Shamans are an integral part of communal religious traditions, professionals who make use of personal supernatural experiences, especially trance, as a resource for the wider community's physical and spiritual well-being. This Introduction surveys research on the topic of shamanism around the world, detailing the archaeology and earliest development of shamanic traditions as well as their scientific 'discovery' in the context of eighteenth and nineteenth century colonization in Siberia, the Americas, and Asia. It explores the beliefs and rituals typical of shamanic traditions, as well as the roles of shamans within their communities. It also surveys the variety of techniques used by shamans cross-culturally, including music, entheogens, material culture and verbal performance. The final chapters examine attempts to suppress or eradicate shamanic traditions, the revitalization of shamanism in postcolonial situations, and the development of new forms of shamanism within new cultural and social contexts.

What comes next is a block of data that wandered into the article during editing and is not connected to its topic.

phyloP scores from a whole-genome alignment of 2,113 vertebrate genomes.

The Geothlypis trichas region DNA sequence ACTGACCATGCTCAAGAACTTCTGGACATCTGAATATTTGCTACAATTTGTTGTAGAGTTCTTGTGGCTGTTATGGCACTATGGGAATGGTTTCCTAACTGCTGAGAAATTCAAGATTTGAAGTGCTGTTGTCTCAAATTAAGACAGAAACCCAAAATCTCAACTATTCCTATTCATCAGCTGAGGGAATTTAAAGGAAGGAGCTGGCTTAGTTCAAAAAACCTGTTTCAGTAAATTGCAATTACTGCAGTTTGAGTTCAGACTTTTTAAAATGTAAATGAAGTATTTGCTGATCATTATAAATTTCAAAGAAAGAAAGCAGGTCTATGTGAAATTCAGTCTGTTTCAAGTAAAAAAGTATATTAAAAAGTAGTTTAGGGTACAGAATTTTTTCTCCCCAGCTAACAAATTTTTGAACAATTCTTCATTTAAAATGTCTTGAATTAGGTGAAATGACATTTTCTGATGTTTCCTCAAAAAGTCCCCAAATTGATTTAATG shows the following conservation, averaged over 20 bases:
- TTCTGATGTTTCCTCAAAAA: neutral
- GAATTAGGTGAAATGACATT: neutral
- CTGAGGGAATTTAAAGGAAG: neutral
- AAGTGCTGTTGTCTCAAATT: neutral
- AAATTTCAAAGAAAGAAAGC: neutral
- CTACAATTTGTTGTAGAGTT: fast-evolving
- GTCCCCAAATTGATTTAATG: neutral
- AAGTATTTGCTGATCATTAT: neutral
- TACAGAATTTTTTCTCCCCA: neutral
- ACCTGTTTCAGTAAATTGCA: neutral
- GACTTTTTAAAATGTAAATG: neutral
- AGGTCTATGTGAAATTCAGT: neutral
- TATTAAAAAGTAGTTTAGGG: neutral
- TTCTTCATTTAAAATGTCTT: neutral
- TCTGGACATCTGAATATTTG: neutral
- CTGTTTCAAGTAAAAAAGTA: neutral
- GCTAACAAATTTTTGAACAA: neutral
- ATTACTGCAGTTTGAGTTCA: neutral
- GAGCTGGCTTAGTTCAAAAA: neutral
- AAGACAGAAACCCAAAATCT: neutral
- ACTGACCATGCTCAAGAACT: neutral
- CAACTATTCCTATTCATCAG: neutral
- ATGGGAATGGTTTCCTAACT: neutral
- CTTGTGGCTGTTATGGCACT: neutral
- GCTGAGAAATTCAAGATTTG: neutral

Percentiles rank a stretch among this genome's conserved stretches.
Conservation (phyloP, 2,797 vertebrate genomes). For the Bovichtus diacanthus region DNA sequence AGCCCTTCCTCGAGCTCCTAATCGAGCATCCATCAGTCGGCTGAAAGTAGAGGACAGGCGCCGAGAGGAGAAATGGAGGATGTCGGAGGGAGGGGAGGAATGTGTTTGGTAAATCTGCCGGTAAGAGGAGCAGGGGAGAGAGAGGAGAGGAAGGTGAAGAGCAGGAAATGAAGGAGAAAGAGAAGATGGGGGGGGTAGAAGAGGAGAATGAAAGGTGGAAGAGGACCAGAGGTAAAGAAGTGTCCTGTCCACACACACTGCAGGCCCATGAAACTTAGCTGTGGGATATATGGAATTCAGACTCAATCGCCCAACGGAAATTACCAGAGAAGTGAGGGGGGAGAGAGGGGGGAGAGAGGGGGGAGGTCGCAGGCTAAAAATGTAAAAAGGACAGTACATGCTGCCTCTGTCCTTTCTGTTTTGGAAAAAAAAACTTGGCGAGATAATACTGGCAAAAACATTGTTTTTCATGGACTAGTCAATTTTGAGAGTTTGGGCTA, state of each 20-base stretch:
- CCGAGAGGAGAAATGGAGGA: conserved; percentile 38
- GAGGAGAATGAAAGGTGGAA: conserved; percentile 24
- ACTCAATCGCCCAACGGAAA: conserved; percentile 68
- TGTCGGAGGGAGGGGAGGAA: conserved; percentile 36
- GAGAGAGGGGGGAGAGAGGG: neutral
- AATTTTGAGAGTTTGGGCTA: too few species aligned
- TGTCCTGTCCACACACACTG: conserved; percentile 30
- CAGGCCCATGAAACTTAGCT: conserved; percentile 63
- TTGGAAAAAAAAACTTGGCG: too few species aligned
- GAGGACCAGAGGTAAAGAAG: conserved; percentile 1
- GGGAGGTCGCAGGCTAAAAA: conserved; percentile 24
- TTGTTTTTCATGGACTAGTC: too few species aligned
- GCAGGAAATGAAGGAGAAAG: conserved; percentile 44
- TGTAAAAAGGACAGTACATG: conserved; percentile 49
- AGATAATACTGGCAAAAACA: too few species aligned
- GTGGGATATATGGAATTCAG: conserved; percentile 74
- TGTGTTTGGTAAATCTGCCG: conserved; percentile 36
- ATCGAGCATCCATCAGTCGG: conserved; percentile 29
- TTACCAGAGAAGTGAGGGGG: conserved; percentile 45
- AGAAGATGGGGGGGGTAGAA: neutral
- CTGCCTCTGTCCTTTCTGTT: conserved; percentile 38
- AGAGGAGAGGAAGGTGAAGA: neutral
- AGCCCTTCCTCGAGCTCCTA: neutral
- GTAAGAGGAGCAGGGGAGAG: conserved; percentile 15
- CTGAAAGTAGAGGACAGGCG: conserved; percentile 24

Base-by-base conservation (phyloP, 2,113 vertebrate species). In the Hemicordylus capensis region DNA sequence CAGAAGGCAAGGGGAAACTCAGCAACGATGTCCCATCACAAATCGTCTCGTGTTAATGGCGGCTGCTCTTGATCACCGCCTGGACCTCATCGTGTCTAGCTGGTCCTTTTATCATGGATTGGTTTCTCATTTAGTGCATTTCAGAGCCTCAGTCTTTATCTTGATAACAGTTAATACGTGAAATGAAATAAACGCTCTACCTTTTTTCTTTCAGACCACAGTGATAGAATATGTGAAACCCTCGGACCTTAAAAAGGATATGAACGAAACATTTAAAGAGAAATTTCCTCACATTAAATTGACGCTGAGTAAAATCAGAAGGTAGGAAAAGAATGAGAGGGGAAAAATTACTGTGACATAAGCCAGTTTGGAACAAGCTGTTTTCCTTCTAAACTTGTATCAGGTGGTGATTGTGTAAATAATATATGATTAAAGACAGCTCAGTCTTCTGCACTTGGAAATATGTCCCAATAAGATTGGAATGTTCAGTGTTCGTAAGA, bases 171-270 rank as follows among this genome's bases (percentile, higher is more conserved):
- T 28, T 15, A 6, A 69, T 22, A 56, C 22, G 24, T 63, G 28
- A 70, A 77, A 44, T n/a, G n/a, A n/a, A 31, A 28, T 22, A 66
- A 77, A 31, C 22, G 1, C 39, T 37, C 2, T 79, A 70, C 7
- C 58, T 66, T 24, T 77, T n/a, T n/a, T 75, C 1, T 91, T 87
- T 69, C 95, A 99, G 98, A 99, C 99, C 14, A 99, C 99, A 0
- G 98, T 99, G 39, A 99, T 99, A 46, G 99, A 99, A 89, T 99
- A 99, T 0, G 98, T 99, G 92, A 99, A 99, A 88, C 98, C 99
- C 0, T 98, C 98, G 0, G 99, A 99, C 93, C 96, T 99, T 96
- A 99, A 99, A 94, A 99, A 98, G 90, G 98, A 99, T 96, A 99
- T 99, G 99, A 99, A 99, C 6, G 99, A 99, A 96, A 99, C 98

Thomas A. DuBois is the Birgit Baldwin Professor of Scandinavian Studies at the University of Wisconsin, Madison where he teaches in the fields of Scandinavian Studies, Folklore Studies and Religious Studies. He is author and editor of five books including Nordic Religions in the Viking Age (1999) and Sanctity in the North: Saints, Lives and Cults in Medieval Scandinavia (2008).
Preface; Part I. Introductions: 1. Shamanism and the issue of religion; 2. A history of shamanic encounters; 3. Shamanism in archaeological evidence; Part II. Shamanic Soteriology and Ritual: 4. Cosmology and the work of the shaman; 5. The call and initiation; 6. Mediating the spirit world: shamanic roles and careers; Part III. Examining Ritual Effectiveness: 7. Seance, trance and the shamanic mind; 8. Shamans, clients, and healing; Part IV. The Shamanic Arsenal: 9. Music and entheogens: pathways to ecstasy; 10. The material culture of shamanism; 11. Shamanic verbal art; Part V. Shamanic Politics in a Changing World: 12. Shamanism under attack; 13. Shamanic revitalizations; 14. Neoshamanism; Epilogue; Bibliography; Index.